In the sermon I talk about putting down a (small) deposit down on a Cybertruck. In case you’re unfamiliar, here’s a video of Jay Leno getting to drive a prototype.
And in case you’re interested, here’s the song I quote during the message.
When the foundations are being destroyed, what can the righteous do?
Let’s make Sunday as enjoyable–and worshipful–as possible. Here’s the link to our YouTube page where you’ll find the broadcast.
If you’re tired of boring Zoom business meetings, try Zoom Church with your friends. Put the service on the TV and connect with a few people on Zoom or Google Hangouts on another device. Admit it, church isn’t the same unless you can make a snide remark or two about the sermon to the person next to you.
Here are the sermon notes so you can follow along and fill in the blanks.
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14 What good is it, dear brothers and sisters, if you say you have faith but don’t show it by your actions? Can that kind of faith save anyone? 15 Suppose you see a brother or sister who has no food or clothing, 16 and you say, “Good-bye and have a good day; stay warm and eat well”—but then you don’t give that person any food or clothing. What good does that do?
17 So you see, faith by itself isn’t enough. Unless it produces good deeds, it is dead and useless.
18 Now someone may argue, “Some people have faith; others have good deeds.” But I say, “How can you show me your faith if you don’t have good deeds? I will show you my faith by my good deeds.”
19 You say you have faith, for you believe that there is one God.[a] Good for you! Even the demons believe this, and they tremble in terror. 20 How foolish! Can’t you see that faith without good deeds is useless?
21 Don’t you remember that our ancestor Abraham was shown to be right with God by his actions when he offered his son Isaac on the altar? 22 You see, his faith and his actions worked together. His actions made his faith complete. 23 And so it happened just as the Scriptures say: “Abraham believed God, and God counted him as righteous because of his faith.”[b] He was even called the friend of God.[c] 24 So you see, we are shown to be right with God by what we do, not by faith alone.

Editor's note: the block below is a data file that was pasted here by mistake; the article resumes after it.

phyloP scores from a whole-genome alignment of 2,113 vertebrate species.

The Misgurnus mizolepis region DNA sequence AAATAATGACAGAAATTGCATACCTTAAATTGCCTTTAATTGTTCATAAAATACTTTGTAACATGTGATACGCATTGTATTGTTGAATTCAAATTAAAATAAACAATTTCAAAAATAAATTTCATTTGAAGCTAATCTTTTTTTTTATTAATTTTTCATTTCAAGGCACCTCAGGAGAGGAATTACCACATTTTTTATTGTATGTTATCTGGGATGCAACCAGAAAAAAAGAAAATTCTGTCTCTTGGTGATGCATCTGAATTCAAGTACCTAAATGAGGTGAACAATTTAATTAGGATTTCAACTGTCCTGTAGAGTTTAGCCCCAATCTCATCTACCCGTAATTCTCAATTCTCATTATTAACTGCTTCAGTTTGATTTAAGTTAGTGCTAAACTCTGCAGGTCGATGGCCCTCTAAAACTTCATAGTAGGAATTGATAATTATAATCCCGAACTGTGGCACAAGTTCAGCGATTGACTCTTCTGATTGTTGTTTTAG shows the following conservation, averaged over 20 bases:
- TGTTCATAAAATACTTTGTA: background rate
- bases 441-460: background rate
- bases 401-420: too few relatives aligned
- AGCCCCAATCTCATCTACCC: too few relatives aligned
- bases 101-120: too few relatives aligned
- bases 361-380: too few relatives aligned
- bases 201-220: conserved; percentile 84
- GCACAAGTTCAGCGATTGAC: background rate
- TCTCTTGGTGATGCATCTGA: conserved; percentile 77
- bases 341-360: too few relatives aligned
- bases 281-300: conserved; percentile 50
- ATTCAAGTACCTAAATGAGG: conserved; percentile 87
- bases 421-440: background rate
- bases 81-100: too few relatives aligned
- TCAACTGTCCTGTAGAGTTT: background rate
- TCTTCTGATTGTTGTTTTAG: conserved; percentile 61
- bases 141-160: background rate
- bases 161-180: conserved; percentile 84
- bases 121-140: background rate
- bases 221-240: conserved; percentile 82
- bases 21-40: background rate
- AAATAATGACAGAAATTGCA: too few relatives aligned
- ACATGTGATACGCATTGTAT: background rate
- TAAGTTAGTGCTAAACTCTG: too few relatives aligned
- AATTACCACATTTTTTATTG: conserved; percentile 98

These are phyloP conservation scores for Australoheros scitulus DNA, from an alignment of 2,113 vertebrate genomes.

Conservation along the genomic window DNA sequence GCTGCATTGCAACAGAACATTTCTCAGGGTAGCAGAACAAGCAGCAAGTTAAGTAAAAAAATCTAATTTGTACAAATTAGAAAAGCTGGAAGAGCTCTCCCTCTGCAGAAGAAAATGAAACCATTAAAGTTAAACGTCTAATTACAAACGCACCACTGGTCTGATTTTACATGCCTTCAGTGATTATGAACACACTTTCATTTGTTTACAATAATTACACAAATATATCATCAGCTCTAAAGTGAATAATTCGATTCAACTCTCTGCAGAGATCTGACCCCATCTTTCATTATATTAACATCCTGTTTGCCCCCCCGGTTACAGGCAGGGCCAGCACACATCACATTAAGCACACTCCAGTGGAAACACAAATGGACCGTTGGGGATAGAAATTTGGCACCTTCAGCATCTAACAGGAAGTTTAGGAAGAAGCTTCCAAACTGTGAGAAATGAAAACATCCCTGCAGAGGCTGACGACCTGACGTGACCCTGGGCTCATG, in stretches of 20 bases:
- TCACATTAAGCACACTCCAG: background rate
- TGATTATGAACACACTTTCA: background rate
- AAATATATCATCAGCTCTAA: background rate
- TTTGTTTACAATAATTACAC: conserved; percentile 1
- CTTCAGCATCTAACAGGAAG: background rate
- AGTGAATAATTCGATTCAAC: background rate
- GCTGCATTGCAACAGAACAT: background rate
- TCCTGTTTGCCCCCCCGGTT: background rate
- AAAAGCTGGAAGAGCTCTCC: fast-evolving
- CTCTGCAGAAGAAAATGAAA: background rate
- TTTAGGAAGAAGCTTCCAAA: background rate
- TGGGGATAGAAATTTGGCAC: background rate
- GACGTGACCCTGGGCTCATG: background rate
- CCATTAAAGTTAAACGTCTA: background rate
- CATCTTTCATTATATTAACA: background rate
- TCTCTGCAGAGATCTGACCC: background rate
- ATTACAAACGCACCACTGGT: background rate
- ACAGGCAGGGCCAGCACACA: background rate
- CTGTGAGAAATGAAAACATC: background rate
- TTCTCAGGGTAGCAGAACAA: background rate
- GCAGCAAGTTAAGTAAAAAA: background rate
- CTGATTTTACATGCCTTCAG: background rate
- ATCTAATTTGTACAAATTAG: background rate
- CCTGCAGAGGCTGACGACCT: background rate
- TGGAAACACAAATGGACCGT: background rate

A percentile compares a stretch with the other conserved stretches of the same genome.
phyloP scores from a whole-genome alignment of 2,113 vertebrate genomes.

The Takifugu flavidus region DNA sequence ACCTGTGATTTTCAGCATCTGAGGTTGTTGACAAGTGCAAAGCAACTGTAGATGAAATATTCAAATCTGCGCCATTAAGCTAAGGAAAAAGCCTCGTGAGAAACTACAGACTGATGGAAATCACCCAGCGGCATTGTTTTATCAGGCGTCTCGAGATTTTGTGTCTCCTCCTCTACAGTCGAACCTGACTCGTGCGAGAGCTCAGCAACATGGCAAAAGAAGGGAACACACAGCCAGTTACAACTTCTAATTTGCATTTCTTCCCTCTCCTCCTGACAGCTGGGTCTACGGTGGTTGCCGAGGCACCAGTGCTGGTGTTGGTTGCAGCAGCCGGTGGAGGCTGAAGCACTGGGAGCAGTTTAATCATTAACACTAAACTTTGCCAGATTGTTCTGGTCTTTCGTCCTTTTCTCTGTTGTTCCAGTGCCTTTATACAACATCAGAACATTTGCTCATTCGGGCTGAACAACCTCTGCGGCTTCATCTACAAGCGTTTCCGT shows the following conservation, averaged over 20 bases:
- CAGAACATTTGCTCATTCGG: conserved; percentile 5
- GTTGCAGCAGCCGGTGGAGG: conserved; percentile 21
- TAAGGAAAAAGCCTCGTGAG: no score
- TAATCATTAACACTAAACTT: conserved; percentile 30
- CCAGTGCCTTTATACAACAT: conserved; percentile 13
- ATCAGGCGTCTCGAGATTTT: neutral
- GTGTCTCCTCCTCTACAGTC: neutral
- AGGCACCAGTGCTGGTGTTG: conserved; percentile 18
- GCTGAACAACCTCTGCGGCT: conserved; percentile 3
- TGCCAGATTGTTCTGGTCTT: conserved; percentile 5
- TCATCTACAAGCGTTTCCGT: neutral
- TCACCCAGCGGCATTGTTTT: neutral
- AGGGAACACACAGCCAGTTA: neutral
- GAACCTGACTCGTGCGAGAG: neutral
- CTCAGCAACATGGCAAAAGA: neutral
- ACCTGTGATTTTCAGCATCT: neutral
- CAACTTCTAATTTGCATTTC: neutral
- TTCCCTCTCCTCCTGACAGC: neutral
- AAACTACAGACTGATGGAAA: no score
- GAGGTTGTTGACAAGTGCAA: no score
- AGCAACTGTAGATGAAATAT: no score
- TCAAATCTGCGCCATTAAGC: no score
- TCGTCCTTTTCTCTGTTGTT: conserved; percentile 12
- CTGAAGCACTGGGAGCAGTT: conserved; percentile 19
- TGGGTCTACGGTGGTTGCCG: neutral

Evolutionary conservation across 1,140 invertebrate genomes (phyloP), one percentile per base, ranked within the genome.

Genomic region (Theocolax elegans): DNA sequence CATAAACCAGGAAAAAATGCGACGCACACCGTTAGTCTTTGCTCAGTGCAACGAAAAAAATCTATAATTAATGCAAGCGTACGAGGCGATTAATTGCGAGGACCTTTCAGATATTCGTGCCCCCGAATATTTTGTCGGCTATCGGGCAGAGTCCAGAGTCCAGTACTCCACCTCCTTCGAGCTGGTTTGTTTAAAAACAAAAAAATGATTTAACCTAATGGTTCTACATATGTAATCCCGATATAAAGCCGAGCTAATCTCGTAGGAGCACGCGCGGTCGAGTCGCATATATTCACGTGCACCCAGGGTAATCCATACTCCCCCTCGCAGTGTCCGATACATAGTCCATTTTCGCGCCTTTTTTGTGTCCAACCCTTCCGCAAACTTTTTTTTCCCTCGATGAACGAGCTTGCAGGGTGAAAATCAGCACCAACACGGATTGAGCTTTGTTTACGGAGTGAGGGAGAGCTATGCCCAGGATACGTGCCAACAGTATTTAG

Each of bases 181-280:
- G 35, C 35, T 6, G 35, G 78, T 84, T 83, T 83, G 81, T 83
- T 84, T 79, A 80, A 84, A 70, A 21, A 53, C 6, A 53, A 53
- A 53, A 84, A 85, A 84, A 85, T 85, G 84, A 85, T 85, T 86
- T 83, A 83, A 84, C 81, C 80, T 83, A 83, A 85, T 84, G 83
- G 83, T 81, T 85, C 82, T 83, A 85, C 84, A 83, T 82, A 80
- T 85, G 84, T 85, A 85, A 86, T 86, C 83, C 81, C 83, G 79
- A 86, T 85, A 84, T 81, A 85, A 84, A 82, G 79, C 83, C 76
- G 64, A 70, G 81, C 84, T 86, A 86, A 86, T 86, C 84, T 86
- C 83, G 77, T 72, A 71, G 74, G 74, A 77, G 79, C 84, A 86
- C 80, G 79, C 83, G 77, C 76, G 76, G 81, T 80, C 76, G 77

25 Rahab the prostitute is another example. She was shown to be right with God by her actions when she hid those messengers and sent them safely away by a different road. 26 Just as the body is dead without breath,[d] so also faith is dead without good works.
Here are the notes in case you want to follow along.
“I Have a Dream”
As I mentioned in my sermon, Martin Luther King’s most famous speech can be divided into two sections. If you watch the video below, up until the 10:45 mark or so, you can see him frequently looking down at his notes.
Just after that mark, the cameras spend over a minute panning the enormous crowd. Most of that time you can tell he is still following his notes. But when the camera returns to Dr. King, at about 12:14, there is a shift. He starts a sentence, possibly from his notes, but after an interruption for applause, he abandons that sentence and starts a new one.
“So even though we face the difficulties of today and tomorrow, I still have a dream.”
And with the camera clearly on him, he never looks down at his notes for the rest of the speech.
Gives me chills every time I watch it.
Here is the article that started me down the path to the story I shared. It’s a pretty good read.
Innovation and Winging the “I Have a Dream” Speech
by Doug Paul
Two hours before standing at the steps of Lincoln to deliver one of the most important speeches ever given, in the literal shadow of monument to rhetorical greatness from one hundred years before, Martin Luther King, Jr. couldn’t land the speech. Minutes before it was time, he was still furiously working on it, knowing it wasn’t there yet. “Just before King spoke, politician Drew Hensen writes, he was “crossing out lines and scribbling new ones as he awaited his turn. And it looked like he was still editing the speech until he walked to the podium to deliver it.”
He stood at the podium and delivered the opening pages of the speech, staying mostly on course, but ad libbing a few extras here and there. But about mid way through, the voice of King’s favorite gospel singer, Mahalia Jackson, came ringing through the audience behind him:
“Tell ’em about the dream, Martin!”
Read the rest of the article here.
Jessica Kelly continues our study in James (and knocks it out of the park).
The notes are here if you want to fill in the blanks as you listen.
Due to some sound issues, the sermon video starts about a couple minutes in. Good news, the first minute or so was primarily me talking about the limitations of will power and asking “Is the mic working yet?”
If you want to follow along with the notes, they are here. However, I make a few points before I get to the fill-in notes.
|All humans have two natures, the Image of God and Fallenness.|
Image of God: Live God’s principles
Fallenness: Live opposed to God’s principles
|The Image of God is our truest self but our fallenness is our default setting.|
And here are the stats for the poll I mentioned:
|Center for Biblical Engagement Poll |
Biblical Engagement 4x per week
30% less likely to feel lonely
30% less likely to have anger issues
40% less likely to harbor bitterness
60% less likely to feel spiritually stagnant
Speaking of angels on your shoulder, here’s a video David Cooke sent me. I laughed.